Everyone knows that dryers and stove hoods are blowhards.
Dryers need to get rid of moist air, and stove vents are supposed to fan away odors and heat.
But good luck if those appliances don’t work by expelling air through ducts to the exterior of your building. The stream comes right back at ya.
Many consumers are sophisticted enough to appreciate that, no matter how constructed, dryers that pump air into the room through some sort of device meant to eliminate moisture invariably boosts humidity in an apartment or townhouse significantly.
They also may know that they don’t dry clothing very efficiently. But what are you going to do when elimination of the duct is a favorite cost-cutting technique of developers and when condo and co-op boards in Manhattan often are reluctant to approve piercing a building’s exterior for a vent?
(Using a portion of a window may occasionally be feasible, but don’t count on it. And unless you’re renovating your home, the duct work can be an overwhelmingly costly, unattractive or expensive obstacle to overcome.)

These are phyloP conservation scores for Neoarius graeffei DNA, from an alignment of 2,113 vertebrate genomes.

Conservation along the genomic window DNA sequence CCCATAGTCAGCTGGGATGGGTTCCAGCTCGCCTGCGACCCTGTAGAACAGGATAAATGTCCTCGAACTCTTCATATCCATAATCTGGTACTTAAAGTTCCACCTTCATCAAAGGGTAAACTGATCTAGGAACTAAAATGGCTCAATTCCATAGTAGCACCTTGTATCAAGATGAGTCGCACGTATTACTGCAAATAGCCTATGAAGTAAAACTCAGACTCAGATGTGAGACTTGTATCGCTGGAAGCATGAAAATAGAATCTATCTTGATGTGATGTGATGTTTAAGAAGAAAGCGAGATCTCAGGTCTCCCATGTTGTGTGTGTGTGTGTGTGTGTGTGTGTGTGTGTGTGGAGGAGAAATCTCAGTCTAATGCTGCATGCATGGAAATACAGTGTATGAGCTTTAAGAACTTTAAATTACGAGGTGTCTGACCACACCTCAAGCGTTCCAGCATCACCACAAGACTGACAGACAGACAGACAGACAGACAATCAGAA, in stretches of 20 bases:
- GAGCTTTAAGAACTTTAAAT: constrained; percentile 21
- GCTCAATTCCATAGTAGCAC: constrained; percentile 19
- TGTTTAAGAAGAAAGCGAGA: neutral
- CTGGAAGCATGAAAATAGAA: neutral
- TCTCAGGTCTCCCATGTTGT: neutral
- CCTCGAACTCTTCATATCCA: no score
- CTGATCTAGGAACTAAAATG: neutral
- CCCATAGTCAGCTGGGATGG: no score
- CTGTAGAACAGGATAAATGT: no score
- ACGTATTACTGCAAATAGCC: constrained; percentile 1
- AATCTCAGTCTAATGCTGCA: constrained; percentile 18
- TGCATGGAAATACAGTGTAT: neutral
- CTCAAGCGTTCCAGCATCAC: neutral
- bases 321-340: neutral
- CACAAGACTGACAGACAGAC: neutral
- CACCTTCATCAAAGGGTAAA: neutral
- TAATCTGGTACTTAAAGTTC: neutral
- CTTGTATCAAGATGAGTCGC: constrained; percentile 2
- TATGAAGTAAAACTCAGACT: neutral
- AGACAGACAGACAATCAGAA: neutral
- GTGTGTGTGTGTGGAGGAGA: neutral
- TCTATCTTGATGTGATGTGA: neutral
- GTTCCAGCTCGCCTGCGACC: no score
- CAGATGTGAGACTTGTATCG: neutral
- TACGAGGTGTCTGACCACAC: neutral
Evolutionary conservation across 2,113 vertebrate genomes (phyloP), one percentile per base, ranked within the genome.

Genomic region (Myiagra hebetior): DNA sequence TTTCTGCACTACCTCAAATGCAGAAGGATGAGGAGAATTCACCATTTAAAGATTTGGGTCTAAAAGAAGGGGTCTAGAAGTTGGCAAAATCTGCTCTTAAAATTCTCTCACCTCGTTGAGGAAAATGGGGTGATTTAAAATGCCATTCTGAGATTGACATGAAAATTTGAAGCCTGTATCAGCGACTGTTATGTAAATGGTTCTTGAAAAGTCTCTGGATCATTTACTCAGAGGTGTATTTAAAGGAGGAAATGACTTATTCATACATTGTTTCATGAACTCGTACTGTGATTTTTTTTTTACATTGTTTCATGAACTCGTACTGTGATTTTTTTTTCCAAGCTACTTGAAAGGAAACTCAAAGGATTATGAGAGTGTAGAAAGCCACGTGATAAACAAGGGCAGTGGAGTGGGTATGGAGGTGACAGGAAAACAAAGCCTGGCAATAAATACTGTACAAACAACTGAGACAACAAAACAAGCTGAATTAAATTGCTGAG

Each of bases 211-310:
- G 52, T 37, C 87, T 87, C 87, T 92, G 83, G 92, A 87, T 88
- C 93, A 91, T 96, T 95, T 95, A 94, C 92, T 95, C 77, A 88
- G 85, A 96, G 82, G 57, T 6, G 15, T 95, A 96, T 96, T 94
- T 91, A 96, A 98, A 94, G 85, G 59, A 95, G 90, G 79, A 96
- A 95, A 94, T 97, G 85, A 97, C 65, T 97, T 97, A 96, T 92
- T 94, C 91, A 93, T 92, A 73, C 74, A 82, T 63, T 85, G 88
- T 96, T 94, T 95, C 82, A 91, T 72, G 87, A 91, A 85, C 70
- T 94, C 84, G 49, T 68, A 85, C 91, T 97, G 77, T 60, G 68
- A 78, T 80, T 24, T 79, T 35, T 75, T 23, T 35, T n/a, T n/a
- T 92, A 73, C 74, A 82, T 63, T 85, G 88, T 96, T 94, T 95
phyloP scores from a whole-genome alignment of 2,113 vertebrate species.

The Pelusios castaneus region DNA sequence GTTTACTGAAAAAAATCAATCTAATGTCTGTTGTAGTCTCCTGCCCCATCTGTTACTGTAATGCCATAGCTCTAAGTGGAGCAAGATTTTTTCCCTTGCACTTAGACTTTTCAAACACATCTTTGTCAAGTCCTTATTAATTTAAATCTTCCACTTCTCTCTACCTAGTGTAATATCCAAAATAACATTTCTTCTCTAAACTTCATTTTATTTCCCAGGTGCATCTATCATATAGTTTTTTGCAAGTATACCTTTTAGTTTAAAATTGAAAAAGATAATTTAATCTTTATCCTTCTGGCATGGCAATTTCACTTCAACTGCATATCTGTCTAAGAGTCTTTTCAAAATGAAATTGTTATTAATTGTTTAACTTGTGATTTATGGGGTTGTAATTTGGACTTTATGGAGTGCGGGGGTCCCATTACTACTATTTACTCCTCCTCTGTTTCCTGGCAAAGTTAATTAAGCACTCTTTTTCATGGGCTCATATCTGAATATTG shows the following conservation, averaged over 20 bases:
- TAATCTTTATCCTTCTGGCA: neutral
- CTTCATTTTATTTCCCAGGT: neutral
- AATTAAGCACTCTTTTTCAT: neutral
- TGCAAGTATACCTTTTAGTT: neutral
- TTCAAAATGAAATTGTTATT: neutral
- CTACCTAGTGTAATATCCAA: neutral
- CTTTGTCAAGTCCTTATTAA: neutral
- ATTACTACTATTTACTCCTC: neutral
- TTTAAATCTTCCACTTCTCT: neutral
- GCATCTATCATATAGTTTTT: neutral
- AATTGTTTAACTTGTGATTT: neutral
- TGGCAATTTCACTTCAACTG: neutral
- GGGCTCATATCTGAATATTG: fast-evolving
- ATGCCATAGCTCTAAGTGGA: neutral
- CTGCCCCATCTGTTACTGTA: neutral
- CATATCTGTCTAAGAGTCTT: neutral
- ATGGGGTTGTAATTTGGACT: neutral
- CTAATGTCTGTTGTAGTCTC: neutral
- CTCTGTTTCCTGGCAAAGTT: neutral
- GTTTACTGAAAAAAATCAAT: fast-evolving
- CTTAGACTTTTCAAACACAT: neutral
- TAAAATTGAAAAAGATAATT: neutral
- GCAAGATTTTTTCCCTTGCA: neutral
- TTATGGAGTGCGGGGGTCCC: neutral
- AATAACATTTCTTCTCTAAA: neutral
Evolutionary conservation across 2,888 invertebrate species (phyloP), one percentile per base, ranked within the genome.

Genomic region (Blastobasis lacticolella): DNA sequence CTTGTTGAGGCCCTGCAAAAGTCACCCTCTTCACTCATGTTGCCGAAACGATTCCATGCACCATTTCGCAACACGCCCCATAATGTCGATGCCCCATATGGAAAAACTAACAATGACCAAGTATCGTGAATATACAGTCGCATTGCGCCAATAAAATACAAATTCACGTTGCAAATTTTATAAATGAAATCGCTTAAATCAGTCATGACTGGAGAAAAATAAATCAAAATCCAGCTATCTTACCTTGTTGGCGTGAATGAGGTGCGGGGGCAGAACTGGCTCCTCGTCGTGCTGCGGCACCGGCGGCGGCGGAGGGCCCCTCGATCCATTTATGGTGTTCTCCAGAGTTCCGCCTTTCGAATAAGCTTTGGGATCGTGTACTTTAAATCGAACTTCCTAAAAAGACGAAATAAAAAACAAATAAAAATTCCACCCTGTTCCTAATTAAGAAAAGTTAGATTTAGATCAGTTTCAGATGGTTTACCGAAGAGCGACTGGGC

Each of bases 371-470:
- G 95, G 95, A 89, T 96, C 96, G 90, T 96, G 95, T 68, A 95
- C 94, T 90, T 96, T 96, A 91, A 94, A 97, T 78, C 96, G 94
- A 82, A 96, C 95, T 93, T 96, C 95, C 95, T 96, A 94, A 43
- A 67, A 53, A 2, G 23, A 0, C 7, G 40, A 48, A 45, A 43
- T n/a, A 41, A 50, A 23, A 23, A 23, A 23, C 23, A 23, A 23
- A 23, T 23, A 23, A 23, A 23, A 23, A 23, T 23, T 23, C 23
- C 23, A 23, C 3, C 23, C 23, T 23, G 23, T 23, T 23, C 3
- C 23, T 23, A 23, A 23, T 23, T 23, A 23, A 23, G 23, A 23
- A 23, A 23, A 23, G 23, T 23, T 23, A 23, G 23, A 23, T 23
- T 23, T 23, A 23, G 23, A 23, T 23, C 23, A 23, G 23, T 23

Don’t even think of getting me started on combination washer/dryers, which can handle only small loads and neither wash or dry very well from what I understand.
While the dryer issue is fairly well known, surprisingly few buyers in my experience realize that a preponderance of hoods over a stove lack outside ventilation. All they do is recirculate bad air.
Having exterior ventilation can make the difference between comfort and discomfort. Failure to have it can be a deal-breaker, yet, ironically, having it is unlikely to affect a contract price at all.
Licensed Associate Real Estate Broker
Senior Vice President
Charles Rutenberg Realty
127 E. 56th Street
New York, NY 10022